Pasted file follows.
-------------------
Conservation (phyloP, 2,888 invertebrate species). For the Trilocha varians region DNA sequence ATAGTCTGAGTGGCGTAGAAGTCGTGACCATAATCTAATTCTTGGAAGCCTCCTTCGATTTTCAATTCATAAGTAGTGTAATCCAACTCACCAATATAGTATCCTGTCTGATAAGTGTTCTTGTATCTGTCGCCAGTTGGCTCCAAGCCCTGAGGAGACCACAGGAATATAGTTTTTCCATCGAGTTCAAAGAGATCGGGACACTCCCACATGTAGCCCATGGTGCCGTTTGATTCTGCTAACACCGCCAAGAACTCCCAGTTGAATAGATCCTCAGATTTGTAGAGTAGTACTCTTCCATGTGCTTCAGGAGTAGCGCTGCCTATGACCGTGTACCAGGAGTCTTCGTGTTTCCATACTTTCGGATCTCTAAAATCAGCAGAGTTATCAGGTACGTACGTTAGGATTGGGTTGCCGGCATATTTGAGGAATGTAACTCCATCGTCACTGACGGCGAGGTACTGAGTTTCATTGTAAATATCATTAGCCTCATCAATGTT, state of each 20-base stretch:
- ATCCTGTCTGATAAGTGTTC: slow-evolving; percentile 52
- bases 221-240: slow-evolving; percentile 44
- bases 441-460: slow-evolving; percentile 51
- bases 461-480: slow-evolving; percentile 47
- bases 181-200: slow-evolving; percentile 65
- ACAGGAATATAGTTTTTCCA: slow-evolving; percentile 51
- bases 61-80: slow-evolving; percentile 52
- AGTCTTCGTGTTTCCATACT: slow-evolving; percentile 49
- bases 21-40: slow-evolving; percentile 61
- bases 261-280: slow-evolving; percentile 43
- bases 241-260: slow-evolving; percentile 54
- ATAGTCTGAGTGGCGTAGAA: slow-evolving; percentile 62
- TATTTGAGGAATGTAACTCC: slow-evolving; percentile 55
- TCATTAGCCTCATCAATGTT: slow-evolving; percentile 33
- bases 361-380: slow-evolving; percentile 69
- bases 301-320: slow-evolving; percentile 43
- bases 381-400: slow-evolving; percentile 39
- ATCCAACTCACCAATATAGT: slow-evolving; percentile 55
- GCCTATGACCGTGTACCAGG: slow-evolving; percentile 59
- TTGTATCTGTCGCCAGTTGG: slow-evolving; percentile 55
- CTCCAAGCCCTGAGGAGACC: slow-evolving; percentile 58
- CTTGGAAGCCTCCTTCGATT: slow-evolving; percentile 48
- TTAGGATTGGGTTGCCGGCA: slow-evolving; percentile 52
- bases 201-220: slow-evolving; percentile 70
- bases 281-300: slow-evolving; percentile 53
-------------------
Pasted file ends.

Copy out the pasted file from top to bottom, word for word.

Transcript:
Conservation (phyloP, 2,888 invertebrate species). For the Trilocha varians region DNA sequence ATAGTCTGAGTGGCGTAGAAGTCGTGACCATAATCTAATTCTTGGAAGCCTCCTTCGATTTTCAATTCATAAGTAGTGTAATCCAACTCACCAATATAGTATCCTGTCTGATAAGTGTTCTTGTATCTGTCGCCAGTTGGCTCCAAGCCCTGAGGAGACCACAGGAATATAGTTTTTCCATCGAGTTCAAAGAGATCGGGACACTCCCACATGTAGCCCATGGTGCCGTTTGATTCTGCTAACACCGCCAAGAACTCCCAGTTGAATAGATCCTCAGATTTGTAGAGTAGTACTCTTCCATGTGCTTCAGGAGTAGCGCTGCCTATGACCGTGTACCAGGAGTCTTCGTGTTTCCATACTTTCGGATCTCTAAAATCAGCAGAGTTATCAGGTACGTACGTTAGGATTGGGTTGCCGGCATATTTGAGGAATGTAACTCCATCGTCACTGACGGCGAGGTACTGAGTTTCATTGTAAATATCATTAGCCTCATCAATGTT, state of each 20-base stretch:
- ATCCTGTCTGATAAGTGTTC: slow-evolving; percentile 52
- bases 221-240: slow-evolving; percentile 44
- bases 441-460: slow-evolving; percentile 51
- bases 461-480: slow-evolving; percentile 47
- bases 181-200: slow-evolving; percentile 65
- ACAGGAATATAGTTTTTCCA: slow-evolving; percentile 51
- bases 61-80: slow-evolving; percentile 52
- AGTCTTCGTGTTTCCATACT: slow-evolving; percentile 49
- bases 21-40: slow-evolving; percentile 61
- bases 261-280: slow-evolving; percentile 43
- bases 241-260: slow-evolving; percentile 54
- ATAGTCTGAGTGGCGTAGAA: slow-evolving; percentile 62
- TATTTGAGGAATGTAACTCC: slow-evolving; percentile 55
- TCATTAGCCTCATCAATGTT: slow-evolving; percentile 33
- bases 361-380: slow-evolving; percentile 69
- bases 301-320: slow-evolving; percentile 43
- bases 381-400: slow-evolving; percentile 39
- ATCCAACTCACCAATATAGT: slow-evolving; percentile 55
- GCCTATGACCGTGTACCAGG: slow-evolving; percentile 59
- TTGTATCTGTCGCCAGTTGG: slow-evolving; percentile 55
- CTCCAAGCCCTGAGGAGACC: slow-evolving; percentile 58
- CTTGGAAGCCTCCTTCGATT: slow-evolving; percentile 48
- TTAGGATTGGGTTGCCGGCA: slow-evolving; percentile 52
- bases 201-220: slow-evolving; percentile 70
- bases 281-300: slow-evolving; percentile 53